It's not going to happen anymore then the Right wingnut Catholics fantasy of about Trent II abrogating Vatican II & going back to some fantasy "good old days" that never existed.

There is nothing new under the sun.

BenYachov said...

Of course after Pope John Paul II allowed altar girls the left wing usual suspects said this would lead to women priests.

Then he turns around releases an Encyclical that contains language disturbingly similar to the language used in Ex Cathedra decrees saying the Church has no power to convey Priestly ordination upon women.

I will laugh my arse off of Pope Francis before the end of his Papacy (i.e becoming another Emeritus Pope or passing beyond) issues a formal Ex Cathedra decree pissing on some liberal sacred cow.

He could do it.

Crude said...

I don't think Codg is anywhere close to a right-wing nut. I disagree with some of his estimations, but I also am very far from the very of Mark Shea - who, apparently, is no longer capable of having a civil disagreement with many people.

I will say that there is no shortage of people on the left who dislike Francis, and who are feeling left out in the cold. Do you think the Cult of Gnu likes seeing the head of the Catholic Church being regarded so well among its traditional liberal allies?

I think the situation is complicated.

BenYachov said...


I can't disagree with anything you have just wrote.

Especially Mark Shea Oy Vey him & his pal Kevin O'Brian. don't get me started......

I am not accusing Codg of anything but I am speaking of papal critics in general.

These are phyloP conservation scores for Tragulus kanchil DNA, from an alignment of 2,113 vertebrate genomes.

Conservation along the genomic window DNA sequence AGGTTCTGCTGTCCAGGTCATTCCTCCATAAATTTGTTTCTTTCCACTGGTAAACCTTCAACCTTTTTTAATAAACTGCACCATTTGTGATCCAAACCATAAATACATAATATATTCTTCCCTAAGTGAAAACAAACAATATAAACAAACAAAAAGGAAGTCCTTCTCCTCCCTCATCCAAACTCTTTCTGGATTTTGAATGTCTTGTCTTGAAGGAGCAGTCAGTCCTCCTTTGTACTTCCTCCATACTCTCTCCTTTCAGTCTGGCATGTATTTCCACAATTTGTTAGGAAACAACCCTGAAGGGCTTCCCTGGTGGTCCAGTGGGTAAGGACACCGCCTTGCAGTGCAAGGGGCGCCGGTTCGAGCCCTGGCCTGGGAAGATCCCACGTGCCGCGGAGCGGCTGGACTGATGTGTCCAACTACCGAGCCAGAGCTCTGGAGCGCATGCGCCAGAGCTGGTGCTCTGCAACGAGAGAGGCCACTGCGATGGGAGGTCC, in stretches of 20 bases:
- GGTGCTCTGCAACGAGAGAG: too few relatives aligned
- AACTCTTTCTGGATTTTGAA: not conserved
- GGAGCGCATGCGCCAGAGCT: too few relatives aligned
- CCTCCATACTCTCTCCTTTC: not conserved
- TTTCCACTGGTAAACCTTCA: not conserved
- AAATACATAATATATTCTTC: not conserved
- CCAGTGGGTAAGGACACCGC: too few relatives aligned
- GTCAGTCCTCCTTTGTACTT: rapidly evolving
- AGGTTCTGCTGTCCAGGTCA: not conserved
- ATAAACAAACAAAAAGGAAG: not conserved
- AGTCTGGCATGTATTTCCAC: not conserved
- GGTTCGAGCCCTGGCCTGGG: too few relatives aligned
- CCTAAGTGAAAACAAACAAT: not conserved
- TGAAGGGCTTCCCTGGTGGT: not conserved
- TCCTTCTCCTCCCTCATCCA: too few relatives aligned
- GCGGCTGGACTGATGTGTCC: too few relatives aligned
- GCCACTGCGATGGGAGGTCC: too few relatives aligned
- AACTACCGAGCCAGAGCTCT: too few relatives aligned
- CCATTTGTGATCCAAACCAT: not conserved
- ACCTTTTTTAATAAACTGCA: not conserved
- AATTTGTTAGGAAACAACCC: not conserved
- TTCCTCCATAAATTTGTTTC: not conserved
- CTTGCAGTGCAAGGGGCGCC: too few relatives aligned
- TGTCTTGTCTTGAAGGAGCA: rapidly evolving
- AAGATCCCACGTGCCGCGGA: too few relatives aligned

Crude said...

I understand, Ben. There's a wide spectrum of papal critics, and I do find myself in disagreement with Codg over a good amount of this. But I think Mark's handling of some of the critics has been... well, typical Mark Shea, sadly. The man has a bit of a self-righteous issue. Some of his opponents do too, but hey.

Kevin O'Brian, I am unfamiliar with.

The Deuce said...

Mark Shea - who, apparently, is no longer capable of having a civil disagreement with many people.

That ain't nothing new. I think the worst I ever saw was this combox "discussion" with Ed Feser over four years ago (if you can call it a discussion when one guy is calmly trying to reason from first principles, and the other guy is furiously shrieking like a banshee and hurling insults). I like the guy in general, but he has a penchant for becoming an utterly unreasonable and irrational hysteric when one of his many triggers gets set off.

Crude said...

Yeah, Mark seems to come from the school of discussion that amounts to 'the first person to act incredibly aggrieved wins!'

rank sophist said...

What's strange about people who criticize Pope Francis's comments is that they simultaneously bash him for speaking "off-the-cuff" and then read what he says as though it has layers of hidden meaning, like an encyclical. Even Codg, who I respect, is guilty of doing it here.

Also, since you didn't mention it in your critique, it's worth saying that Codg is wrong about Pope Francis being a "Hegelian-Whiteheadian". What he's claiming here is absolutely no different from what JPII, Benedict or even Aquinas said. God manifests himself as a real, concrete, historical entity. He isn't a Gnostic idol who is only reached by rejecting nature. Likewise, the Church is a historical entity. As Aquinas puts it, doctrine develops over time (history) as its implications--all of which are present in the beginning--are spelled out. Positive traditions (like priestly celibacy) are on even shakier ground: they may be changed based on the character of the times, and they advance forward from less perfect to more (ST IIa q97 a1). Sorry, Codg, but Hegel was late to the party on that one.